Nuanced production that emphasizes the many shades of gray depicted in the thought-provoking script.
It’s been a dozen years since L.A.-based writer-director Phyllis Nagy (“Mrs. Brown”) penned a stage adaptation of Patricia Highsmith’s 1955 novel, “The Talented Mr. Ripley,” on commission by the U.K.’s Watford Palace Theater. It even preceded the Paramount film directed by Anthony Minghella. The play is finally getting its U.S. premiere in a most elegantly eerie production by the D.C. area’s Round House Theater. Round House specializes almost exclusively in literary adaptations under a.d. Blake Robison, and he has staged a nicely nuanced production that emphasizes the many shades of gray depicted in Nagy’s thought-provoking script.
An excellent cast is headed by local favorite Karl Miller as the shamelessly immoral Ripley. Miller maneuvers his character’s trail of deceit with keen insight and subtlety, unveiling by turns a suave and self-assured imposter, a scheming impersonator, and finally a calculating killer. Yet beneath the sinister façade is a pathologically envious and self-loathing sociopath capable of engendering sympathy.
It’s a performance that propels Highsmith’s intriguing plot of a ne’er do well, who has been approached by the wealthy parents of a spendthrift son who is idling in Europe on their liberal allowance. They ask Ripley to bring him home, but instead he develops other plans.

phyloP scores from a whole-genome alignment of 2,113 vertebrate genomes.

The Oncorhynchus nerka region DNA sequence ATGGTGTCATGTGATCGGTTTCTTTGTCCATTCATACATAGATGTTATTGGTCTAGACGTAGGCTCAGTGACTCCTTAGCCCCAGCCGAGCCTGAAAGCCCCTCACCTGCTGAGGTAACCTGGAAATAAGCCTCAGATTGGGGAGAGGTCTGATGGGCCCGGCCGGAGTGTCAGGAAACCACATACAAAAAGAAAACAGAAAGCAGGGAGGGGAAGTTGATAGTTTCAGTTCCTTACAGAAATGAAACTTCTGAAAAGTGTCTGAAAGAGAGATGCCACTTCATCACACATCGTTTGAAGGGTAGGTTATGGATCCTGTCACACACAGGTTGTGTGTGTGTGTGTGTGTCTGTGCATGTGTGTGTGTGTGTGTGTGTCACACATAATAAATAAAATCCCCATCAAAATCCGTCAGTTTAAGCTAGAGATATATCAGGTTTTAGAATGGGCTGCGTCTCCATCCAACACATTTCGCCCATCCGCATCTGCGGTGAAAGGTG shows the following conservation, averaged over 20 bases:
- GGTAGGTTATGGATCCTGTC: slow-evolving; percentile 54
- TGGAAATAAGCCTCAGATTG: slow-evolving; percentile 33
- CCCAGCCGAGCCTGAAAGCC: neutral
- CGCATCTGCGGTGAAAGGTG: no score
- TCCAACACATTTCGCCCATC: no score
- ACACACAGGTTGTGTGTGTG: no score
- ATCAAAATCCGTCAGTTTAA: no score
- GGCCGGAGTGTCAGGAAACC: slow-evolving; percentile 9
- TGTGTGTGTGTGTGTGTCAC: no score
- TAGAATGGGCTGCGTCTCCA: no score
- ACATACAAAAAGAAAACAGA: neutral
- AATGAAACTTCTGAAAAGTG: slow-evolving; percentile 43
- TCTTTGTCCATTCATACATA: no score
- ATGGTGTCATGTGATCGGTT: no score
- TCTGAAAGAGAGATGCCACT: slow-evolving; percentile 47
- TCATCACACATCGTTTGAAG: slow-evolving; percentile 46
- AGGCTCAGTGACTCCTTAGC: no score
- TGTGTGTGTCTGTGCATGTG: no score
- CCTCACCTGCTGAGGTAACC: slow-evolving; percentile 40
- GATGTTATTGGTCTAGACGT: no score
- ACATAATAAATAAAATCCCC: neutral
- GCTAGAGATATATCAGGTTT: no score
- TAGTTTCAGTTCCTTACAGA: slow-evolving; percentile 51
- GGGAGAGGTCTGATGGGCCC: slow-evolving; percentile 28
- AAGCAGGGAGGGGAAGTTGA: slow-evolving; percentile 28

All this drama plays out on an angled and sparsely furnished set by Narelle Sissons that is embellished by a pair of large artworks, one of them an appropriate replica of the Gerard de Lairesse painting “The Judgment of Midas.” Unseen in front is a trough of water employed in act two’s climax, where it is effectively illuminated by Kenton Yeager.
Marcus Kyd projects the right touch of innocence and joi de vivre as the wastrel Richard Greenleaf, who is unaware that his lifestyle and identity are being coveted. Among other cast members, all of whom play multiple roles, Kaytie Morris earns compassion as Greenleaf’s steadfast girlfriend, while Naomi Jacobson makes the most of the tiny but important role of the unsparing Aunt Dottie. Sasha Olinick adds a rich dimension as the suspicious chum who unravels the plot, although not to his own advantage.
But “Ripley” is essentially a one-man show, which, in Round House Theater’s case, is a mesmerizing display of Miller’s meticulous revelation of his character’s special “talent,” the art of the bluff.